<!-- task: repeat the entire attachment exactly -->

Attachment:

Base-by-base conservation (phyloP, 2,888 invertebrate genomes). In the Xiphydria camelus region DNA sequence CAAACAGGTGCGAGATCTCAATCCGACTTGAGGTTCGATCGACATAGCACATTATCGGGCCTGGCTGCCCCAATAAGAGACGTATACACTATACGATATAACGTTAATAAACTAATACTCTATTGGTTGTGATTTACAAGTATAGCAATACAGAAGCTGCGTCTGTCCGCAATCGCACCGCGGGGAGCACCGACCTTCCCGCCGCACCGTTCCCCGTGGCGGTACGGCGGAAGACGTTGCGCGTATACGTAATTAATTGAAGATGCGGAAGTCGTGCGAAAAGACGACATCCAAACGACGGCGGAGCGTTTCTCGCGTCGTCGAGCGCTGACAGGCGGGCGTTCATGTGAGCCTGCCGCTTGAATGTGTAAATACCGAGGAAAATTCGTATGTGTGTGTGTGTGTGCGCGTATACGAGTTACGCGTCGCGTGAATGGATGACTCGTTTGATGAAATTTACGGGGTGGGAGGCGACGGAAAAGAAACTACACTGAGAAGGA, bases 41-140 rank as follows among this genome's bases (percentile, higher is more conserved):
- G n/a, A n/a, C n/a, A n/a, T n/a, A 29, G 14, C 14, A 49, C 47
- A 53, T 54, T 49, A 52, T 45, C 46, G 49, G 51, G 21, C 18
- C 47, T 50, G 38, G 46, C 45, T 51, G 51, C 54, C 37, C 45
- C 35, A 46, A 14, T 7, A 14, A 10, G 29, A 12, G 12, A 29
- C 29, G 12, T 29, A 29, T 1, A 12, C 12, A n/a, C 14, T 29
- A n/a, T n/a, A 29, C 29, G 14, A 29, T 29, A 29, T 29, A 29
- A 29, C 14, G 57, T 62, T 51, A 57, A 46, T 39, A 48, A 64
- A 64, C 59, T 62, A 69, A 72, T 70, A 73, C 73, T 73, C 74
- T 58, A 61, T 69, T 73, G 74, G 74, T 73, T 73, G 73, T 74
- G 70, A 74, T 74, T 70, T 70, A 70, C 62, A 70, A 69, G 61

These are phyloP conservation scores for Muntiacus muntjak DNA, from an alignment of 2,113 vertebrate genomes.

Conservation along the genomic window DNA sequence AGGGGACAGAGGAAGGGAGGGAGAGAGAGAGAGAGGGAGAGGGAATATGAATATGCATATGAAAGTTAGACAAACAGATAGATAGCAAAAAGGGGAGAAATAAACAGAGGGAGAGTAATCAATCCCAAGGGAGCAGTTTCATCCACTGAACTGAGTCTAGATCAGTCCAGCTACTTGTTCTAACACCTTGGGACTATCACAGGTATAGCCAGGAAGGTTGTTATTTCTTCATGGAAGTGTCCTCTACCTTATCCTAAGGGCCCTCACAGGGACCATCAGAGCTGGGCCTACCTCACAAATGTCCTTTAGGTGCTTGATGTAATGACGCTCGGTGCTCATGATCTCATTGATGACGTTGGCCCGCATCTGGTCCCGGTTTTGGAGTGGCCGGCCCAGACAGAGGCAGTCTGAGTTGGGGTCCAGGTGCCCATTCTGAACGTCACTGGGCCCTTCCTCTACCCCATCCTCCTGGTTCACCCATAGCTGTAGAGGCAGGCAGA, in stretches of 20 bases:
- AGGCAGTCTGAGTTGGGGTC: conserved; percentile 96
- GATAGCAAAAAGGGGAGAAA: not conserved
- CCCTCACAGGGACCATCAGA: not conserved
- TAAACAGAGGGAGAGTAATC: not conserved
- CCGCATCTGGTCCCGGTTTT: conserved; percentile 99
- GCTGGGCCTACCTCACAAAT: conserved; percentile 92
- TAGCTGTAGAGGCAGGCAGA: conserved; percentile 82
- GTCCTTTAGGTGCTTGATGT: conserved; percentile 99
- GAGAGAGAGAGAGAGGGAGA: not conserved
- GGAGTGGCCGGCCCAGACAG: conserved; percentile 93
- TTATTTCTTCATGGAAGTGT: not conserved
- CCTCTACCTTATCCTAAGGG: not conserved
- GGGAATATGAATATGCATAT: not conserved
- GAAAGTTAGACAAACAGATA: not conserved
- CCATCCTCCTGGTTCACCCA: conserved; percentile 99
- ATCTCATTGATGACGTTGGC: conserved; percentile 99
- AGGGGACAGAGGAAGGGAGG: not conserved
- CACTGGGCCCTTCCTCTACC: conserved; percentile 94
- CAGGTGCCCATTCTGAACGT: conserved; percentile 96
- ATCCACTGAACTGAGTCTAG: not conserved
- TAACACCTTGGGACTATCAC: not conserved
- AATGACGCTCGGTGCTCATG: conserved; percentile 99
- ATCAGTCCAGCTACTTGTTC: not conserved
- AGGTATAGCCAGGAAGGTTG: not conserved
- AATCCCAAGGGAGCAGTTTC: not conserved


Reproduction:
Base-by-base conservation (phyloP, 2,888 invertebrate genomes). In the Xiphydria camelus region DNA sequence CAAACAGGTGCGAGATCTCAATCCGACTTGAGGTTCGATCGACATAGCACATTATCGGGCCTGGCTGCCCCAATAAGAGACGTATACACTATACGATATAACGTTAATAAACTAATACTCTATTGGTTGTGATTTACAAGTATAGCAATACAGAAGCTGCGTCTGTCCGCAATCGCACCGCGGGGAGCACCGACCTTCCCGCCGCACCGTTCCCCGTGGCGGTACGGCGGAAGACGTTGCGCGTATACGTAATTAATTGAAGATGCGGAAGTCGTGCGAAAAGACGACATCCAAACGACGGCGGAGCGTTTCTCGCGTCGTCGAGCGCTGACAGGCGGGCGTTCATGTGAGCCTGCCGCTTGAATGTGTAAATACCGAGGAAAATTCGTATGTGTGTGTGTGTGTGCGCGTATACGAGTTACGCGTCGCGTGAATGGATGACTCGTTTGATGAAATTTACGGGGTGGGAGGCGACGGAAAAGAAACTACACTGAGAAGGA, bases 41-140 rank as follows among this genome's bases (percentile, higher is more conserved):
- G n/a, A n/a, C n/a, A n/a, T n/a, A 29, G 14, C 14, A 49, C 47
- A 53, T 54, T 49, A 52, T 45, C 46, G 49, G 51, G 21, C 18
- C 47, T 50, G 38, G 46, C 45, T 51, G 51, C 54, C 37, C 45
- C 35, A 46, A 14, T 7, A 14, A 10, G 29, A 12, G 12, A 29
- C 29, G 12, T 29, A 29, T 1, A 12, C 12, A n/a, C 14, T 29
- A n/a, T n/a, A 29, C 29, G 14, A 29, T 29, A 29, T 29, A 29
- A 29, C 14, G 57, T 62, T 51, A 57, A 46, T 39, A 48, A 64
- A 64, C 59, T 62, A 69, A 72, T 70, A 73, C 73, T 73, C 74
- T 58, A 61, T 69, T 73, G 74, G 74, T 73, T 73, G 73, T 74
- G 70, A 74, T 74, T 70, T 70, A 70, C 62, A 70, A 69, G 61

These are phyloP conservation scores for Muntiacus muntjak DNA, from an alignment of 2,113 vertebrate genomes.

Conservation along the genomic window DNA sequence AGGGGACAGAGGAAGGGAGGGAGAGAGAGAGAGAGGGAGAGGGAATATGAATATGCATATGAAAGTTAGACAAACAGATAGATAGCAAAAAGGGGAGAAATAAACAGAGGGAGAGTAATCAATCCCAAGGGAGCAGTTTCATCCACTGAACTGAGTCTAGATCAGTCCAGCTACTTGTTCTAACACCTTGGGACTATCACAGGTATAGCCAGGAAGGTTGTTATTTCTTCATGGAAGTGTCCTCTACCTTATCCTAAGGGCCCTCACAGGGACCATCAGAGCTGGGCCTACCTCACAAATGTCCTTTAGGTGCTTGATGTAATGACGCTCGGTGCTCATGATCTCATTGATGACGTTGGCCCGCATCTGGTCCCGGTTTTGGAGTGGCCGGCCCAGACAGAGGCAGTCTGAGTTGGGGTCCAGGTGCCCATTCTGAACGTCACTGGGCCCTTCCTCTACCCCATCCTCCTGGTTCACCCATAGCTGTAGAGGCAGGCAGA, in stretches of 20 bases:
- AGGCAGTCTGAGTTGGGGTC: conserved; percentile 96
- GATAGCAAAAAGGGGAGAAA: not conserved
- CCCTCACAGGGACCATCAGA: not conserved
- TAAACAGAGGGAGAGTAATC: not conserved
- CCGCATCTGGTCCCGGTTTT: conserved; percentile 99
- GCTGGGCCTACCTCACAAAT: conserved; percentile 92
- TAGCTGTAGAGGCAGGCAGA: conserved; percentile 82
- GTCCTTTAGGTGCTTGATGT: conserved; percentile 99
- GAGAGAGAGAGAGAGGGAGA: not conserved
- GGAGTGGCCGGCCCAGACAG: conserved; percentile 93
- TTATTTCTTCATGGAAGTGT: not conserved
- CCTCTACCTTATCCTAAGGG: not conserved
- GGGAATATGAATATGCATAT: not conserved
- GAAAGTTAGACAAACAGATA: not conserved
- CCATCCTCCTGGTTCACCCA: conserved; percentile 99
- ATCTCATTGATGACGTTGGC: conserved; percentile 99
- AGGGGACAGAGGAAGGGAGG: not conserved
- CACTGGGCCCTTCCTCTACC: conserved; percentile 94
- CAGGTGCCCATTCTGAACGT: conserved; percentile 96
- ATCCACTGAACTGAGTCTAG: not conserved
- TAACACCTTGGGACTATCAC: not conserved
- AATGACGCTCGGTGCTCATG: conserved; percentile 99
- ATCAGTCCAGCTACTTGTTC: not conserved
- AGGTATAGCCAGGAAGGTTG: not conserved
- AATCCCAAGGGAGCAGTTTC: not conserved